EIA Annuities Offer Safety

Fixed annuities come in two basic "wrappers," traditional and equity-indexed.

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The two phases of an annuity are accumulation and payout. During the accumulation phase, traditional deferred fixed annuities guarantee safety of principal, pay a fixed rate of interest for a period of time, avoid probate should you die, and defer taxation on the earnings until withdrawn. In exchange, the annuity owner agrees to an early-surrender penalty if the principal is invaded above a certain amount, usually 10 percent, during the contracted period. This means an amount of liquidity is inherent in the contract. Some even offer checkbook access. Annuity withdrawals are subject to income taxes on earnings and before age 59, a 1-percent IRS penalty may apply. Guarantees are based on the insurance company's ability to pay claims.

Unfortunately, the interest rate tends to be low, particularly recently. It's difficult to be content with 3 percent returns when your neighbor gained 35 percent in the stock market last year. Your neighbor also likely had greater losses in the years just prior. Therein lies the rub.

Can the desire for principal protection be reconciled to the desire for stock market returns? In other words, can fear and greed find satisfaction at the same time?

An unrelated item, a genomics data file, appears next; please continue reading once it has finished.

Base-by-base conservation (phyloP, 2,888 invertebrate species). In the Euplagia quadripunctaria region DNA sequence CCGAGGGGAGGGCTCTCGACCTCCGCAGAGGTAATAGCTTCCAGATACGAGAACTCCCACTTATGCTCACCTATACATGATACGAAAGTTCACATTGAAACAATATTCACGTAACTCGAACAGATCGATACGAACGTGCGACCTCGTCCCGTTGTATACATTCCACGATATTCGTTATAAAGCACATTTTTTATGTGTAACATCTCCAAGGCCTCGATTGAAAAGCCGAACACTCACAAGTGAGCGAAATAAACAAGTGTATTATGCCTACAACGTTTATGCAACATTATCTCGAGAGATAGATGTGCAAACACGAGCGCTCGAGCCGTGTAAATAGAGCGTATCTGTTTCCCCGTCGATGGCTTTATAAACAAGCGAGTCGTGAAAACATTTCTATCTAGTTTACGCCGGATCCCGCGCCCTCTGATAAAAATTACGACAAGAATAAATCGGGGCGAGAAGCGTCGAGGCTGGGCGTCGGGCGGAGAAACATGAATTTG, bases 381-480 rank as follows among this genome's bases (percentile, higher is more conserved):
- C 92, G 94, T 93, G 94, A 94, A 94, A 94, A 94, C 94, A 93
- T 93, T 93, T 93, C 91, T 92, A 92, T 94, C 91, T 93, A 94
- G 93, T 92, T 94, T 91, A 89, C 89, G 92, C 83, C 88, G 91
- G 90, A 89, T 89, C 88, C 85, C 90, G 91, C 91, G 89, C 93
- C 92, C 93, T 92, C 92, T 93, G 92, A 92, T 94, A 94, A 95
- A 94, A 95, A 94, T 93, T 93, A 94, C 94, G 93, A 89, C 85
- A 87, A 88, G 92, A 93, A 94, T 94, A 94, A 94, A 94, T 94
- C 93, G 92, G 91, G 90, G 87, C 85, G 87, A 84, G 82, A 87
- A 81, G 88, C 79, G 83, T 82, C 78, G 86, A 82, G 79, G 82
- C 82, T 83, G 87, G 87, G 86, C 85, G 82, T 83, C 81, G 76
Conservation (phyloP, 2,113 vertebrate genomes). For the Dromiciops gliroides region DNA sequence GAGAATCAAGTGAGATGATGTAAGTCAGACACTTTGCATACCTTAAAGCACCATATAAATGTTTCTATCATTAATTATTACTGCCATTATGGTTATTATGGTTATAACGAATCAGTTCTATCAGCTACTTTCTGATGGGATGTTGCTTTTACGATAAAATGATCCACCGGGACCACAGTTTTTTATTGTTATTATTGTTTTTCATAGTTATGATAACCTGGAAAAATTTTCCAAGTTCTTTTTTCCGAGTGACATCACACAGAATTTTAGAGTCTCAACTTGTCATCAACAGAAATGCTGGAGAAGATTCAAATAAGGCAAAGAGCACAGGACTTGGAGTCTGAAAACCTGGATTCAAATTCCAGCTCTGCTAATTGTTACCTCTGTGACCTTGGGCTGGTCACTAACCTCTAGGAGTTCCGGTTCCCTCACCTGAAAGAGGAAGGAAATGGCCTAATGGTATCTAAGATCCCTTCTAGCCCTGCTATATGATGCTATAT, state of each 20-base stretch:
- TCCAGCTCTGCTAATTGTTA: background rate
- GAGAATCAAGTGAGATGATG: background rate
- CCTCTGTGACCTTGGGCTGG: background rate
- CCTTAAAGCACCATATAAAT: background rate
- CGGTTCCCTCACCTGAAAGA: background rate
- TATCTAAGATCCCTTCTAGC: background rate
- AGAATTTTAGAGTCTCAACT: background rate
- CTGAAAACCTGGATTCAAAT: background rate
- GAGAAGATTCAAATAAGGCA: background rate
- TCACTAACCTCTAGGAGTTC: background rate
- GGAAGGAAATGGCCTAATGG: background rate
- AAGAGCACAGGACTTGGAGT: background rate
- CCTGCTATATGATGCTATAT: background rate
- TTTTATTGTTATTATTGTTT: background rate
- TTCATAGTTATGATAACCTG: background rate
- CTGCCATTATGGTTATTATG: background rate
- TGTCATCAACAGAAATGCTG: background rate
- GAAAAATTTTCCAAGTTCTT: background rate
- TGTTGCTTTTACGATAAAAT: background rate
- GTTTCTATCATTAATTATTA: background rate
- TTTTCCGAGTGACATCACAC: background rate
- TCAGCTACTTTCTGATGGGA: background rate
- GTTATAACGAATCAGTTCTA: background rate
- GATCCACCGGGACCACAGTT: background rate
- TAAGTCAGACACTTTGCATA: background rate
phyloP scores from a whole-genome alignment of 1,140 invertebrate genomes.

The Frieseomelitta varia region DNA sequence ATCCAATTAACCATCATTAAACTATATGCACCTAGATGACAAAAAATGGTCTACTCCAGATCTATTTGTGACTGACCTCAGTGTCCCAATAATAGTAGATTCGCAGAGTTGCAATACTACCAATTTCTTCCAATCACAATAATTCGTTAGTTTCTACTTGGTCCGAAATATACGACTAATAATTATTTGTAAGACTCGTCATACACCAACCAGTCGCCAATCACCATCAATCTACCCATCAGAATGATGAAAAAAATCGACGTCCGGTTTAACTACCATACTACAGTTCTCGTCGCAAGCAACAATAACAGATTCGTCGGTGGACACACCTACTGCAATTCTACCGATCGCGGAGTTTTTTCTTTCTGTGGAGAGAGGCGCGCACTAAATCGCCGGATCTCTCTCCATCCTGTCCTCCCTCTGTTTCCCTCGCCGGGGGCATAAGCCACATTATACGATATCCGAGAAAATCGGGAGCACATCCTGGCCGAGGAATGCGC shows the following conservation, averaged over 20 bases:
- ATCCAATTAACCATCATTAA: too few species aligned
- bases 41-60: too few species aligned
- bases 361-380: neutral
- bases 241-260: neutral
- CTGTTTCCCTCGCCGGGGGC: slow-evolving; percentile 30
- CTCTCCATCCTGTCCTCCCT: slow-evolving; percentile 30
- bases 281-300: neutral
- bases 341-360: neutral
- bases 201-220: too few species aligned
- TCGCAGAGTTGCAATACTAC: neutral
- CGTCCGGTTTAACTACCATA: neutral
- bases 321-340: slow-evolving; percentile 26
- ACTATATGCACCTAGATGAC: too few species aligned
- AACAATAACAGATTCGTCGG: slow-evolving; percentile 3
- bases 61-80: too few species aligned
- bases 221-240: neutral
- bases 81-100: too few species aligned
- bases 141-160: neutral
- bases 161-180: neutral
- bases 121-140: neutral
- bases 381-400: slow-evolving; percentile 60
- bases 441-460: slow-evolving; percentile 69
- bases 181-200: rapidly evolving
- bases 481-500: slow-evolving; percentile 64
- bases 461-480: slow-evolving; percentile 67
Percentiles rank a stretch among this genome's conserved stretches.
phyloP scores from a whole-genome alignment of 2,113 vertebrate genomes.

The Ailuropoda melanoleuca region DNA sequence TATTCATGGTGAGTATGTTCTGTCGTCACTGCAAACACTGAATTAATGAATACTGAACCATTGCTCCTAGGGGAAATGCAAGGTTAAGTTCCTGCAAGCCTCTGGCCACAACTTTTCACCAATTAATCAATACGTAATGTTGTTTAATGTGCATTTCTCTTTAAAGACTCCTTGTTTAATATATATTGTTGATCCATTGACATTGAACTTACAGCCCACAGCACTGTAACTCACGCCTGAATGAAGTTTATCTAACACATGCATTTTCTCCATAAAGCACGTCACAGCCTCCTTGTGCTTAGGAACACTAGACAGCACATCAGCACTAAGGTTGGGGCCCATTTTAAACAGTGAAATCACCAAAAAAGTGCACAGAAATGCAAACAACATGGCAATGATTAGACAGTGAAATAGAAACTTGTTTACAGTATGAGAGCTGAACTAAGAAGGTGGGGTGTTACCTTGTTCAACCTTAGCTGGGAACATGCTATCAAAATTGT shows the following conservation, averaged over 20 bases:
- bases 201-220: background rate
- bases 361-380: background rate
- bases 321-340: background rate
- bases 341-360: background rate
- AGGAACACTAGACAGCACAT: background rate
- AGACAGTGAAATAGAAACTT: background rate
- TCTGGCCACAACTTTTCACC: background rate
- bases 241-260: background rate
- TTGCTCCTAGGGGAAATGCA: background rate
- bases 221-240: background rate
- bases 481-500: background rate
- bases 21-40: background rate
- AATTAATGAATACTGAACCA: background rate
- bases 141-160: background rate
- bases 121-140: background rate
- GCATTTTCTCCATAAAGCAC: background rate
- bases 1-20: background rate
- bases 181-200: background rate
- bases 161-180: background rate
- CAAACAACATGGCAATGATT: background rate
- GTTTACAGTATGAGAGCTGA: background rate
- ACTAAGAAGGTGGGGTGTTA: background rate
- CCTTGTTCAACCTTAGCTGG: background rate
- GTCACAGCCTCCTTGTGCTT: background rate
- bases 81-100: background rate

Equity-indexed annuities were designed to offer the best of both worlds: a market-driven investment with the potential of attractive upside returns, with no downside risk.

Of course there is no free lunch. Equity-indexed annuities come in many different forms, but all will cap upside potential. It's the trade-off for the guarantee of no risk to your principal (providing you adhere to the contract terms). Can you live with a 12 percent return when the market returns 35 percent? The reason is because your money is not directly invested in the market. Your returns are tied to a market index such as the S&P 500. At pre-determined times during the annuity contract, a percentage of index gains are credited. If the market tanks, there is no gain, but also there's no loss to you.

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Most EIA contracts also guarantee a minimum rate of interest regardless of market losses. It's typically 1 percent to 3 percent per annum and is payable when the contract matures.

Returns will vary based on the index performance the contract is tied to, and minimum-holding periods may apply. Failure to meet these holding periods can result in fees or charges. Tax-deferred annuities are primarily intended to be long-term investments. Carefully consider all aspects before entering a contract. Advice from a tax professional is recommended.

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